This is easy enough to test, but I wanted to get some feedback on what approach is better in terms of sound quality. I recently dove into computer audio with Roon and a microRendu (mR) w/LPS and have been thrilled with the result. Since my computer with attached HD’s are in the listening room I moved my core off the iMac and onto a SonicTransporter (ST) so I can turn the iMac completely off eliminating any noise. I use a Netgear gigabit switch after my Airport Time Capsule router with the ST plugged into this switch and then a 14M Ethernet cable over to the mR. All cabling is tested Blue Jean Cable cat 6.
I’m wondering if moving the ST and switch nearby the audio rig so there’s just 1M between the switch and the mR would improve sound quality? Does anyone have real world experience they’d like to share? With typical analog signals you usually want reasonably short cables and even shorter for USB. The guideline for Ethernet data is up to 100M. Common sense would say that shorter than 14M would be better, but perhaps with a small audio file over cat 6 it simply makes no difference whether it is a 1 or 14M cable.
Yes, and I can assure you that you will not be disappointed with the converters.
Very important, install the converters directly for streamer / player / computer …
DO NOT use a network switch after the converters.
Is the length of the cat 6 cable important in my application after the final optical conversion to ethernet? If electrical isolation is the key, then I only need a short piece of fiber to effectively isolate.
Meridian Audio discovered that RF, picked up by the Ethernet cable, could get into its product (ID40 card) and was unambiguously audible. In fact, they heard the difference first and it took them ages to realize that the audio quality improved when the Ethernet cable was removed. They then worked around the problem, initially in the Anniversary 808 by using RF suppressors on the cables, and subsequently with the development of the ID41 card which has much better E/M isolation.
So please don’t state as categoric fact that Ethernet cables don’t make a difference: they can, but not in the way that you imagined, and longer cables might pick up more RF. That’s not to say that you need to spend a fortune to resolve the problem – far from it – but well made and double-screened (screened twisted pair plus screened sheath) Ethernet cables are well worth considering.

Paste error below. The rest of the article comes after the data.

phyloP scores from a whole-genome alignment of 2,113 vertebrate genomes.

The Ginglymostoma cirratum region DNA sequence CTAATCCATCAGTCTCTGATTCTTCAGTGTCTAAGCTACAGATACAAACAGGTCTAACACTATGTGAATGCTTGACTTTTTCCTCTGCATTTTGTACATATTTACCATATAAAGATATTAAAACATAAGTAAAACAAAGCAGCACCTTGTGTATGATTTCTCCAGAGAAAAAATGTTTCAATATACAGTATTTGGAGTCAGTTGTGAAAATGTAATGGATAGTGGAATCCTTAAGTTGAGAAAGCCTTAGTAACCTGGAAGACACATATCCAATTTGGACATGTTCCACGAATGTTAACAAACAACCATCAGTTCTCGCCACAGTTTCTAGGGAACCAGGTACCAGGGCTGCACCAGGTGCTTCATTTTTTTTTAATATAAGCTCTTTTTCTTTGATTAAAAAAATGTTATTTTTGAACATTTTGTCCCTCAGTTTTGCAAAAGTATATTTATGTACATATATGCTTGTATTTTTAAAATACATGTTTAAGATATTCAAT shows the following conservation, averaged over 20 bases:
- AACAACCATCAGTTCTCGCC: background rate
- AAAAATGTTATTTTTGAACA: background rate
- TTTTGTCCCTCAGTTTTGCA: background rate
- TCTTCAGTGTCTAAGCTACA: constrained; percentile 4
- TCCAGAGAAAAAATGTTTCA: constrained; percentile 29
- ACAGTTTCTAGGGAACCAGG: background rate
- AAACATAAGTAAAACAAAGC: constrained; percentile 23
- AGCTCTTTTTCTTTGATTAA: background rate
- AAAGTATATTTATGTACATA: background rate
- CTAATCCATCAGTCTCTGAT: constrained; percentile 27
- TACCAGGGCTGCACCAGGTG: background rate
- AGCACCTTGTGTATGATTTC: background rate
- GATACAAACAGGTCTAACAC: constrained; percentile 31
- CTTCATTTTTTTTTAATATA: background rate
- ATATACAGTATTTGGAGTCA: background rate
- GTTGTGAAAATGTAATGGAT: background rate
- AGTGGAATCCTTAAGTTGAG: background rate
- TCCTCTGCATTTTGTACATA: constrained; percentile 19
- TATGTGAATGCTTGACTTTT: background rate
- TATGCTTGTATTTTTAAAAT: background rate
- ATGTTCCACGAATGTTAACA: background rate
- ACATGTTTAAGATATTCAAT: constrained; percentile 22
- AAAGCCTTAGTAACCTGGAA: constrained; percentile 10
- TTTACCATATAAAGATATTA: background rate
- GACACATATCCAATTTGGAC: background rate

Back to my original question if 14M of cat6 was pushing it for signal integrity and I heard for both of you no, it is not an issue for this length. It then shifted into an isolation discussion and then into cable quality. I have no skin in those arguments – just curious about the isolation angle since it was brought up.
Thanks for your input, but let’s leave it on the topic you both agree on – 14M of cat6 is not going to compromise signal.
Then that was a startlingly poor piece of electrical design in its original form. You’ll know very well that this has been comprehensively tested on squeezeboxes using Audiodiffmaker and there is zero effect from removing the ethernet cable from a player and playing out the buffer.
OMG, how can I force TIDAL to change the 14 million meters of cable and to remove the thousand of network switches on the way from their servers to my computer?
As I read this MUST be done by TIDAL, otherwise my sound quality is inferior.
… sorry for the sarcasm, but everytime I read such recommendation for ethernet or any other digital paket based transmission I want to bang my head to the next wall.
@anon55914447 - Mark, I’ve gained respect for your posts both here and on hifiwigwam, so my aim is not to pick a fight but merely to report my findings. Also, my electronics knowledge ended at A level so I am sure that others can provide more plausible explanations than I.
I found out about this on a French hifi site a year or so ago and it was then picked up by computeraudiophile and other places. I had already established that playing audio files locally rather than across the network sounded ‘better’ and that with no connection to the network, ‘better’ improved further. I had dismissed doing without a network because all my music lives on a nas and I couldn’t be ar*ed with all the synching of various HDs I’d have to do in order to make sure my collection was up to date. However, having perceived the improvement above I decided to give the optical connection a go. I didn’t even bother to try with the stock power supplies so I can’t comment on the difference but used a couple of Paul Hynes PSUs that I bought from ebay. The difference was surprisingly impressive and very much a positive one. I thought the sound was already pretty good but with the ‘isolation’ in place the sound had more focus and air. So much so that I bought another pair to see if further isolation might bring further improvements as it apparently had to others. I didn’t hear any improvement with the second pair so when I get around to it I’ll pop them on ebay.
I do think that your bringing up of the audiodiffmaker experiment is missing the point somewhat, in the same way that the misguided individual who carried out the trial in the first place was missing the point. As I understand it, no one is arguing that the bits are changing. No one is arguing that the sound is changing at a data level - this would indeed have been shown using ADM. I assume that the improvement has something to do with reduction of noise across the GND connection or perhaps the packets’ timing were being affected in some manner that affected the sound, somewhat akin to re-clocking a USB signal or changing the clock/oscillator in a CD player or DAC. As I say, speculation only.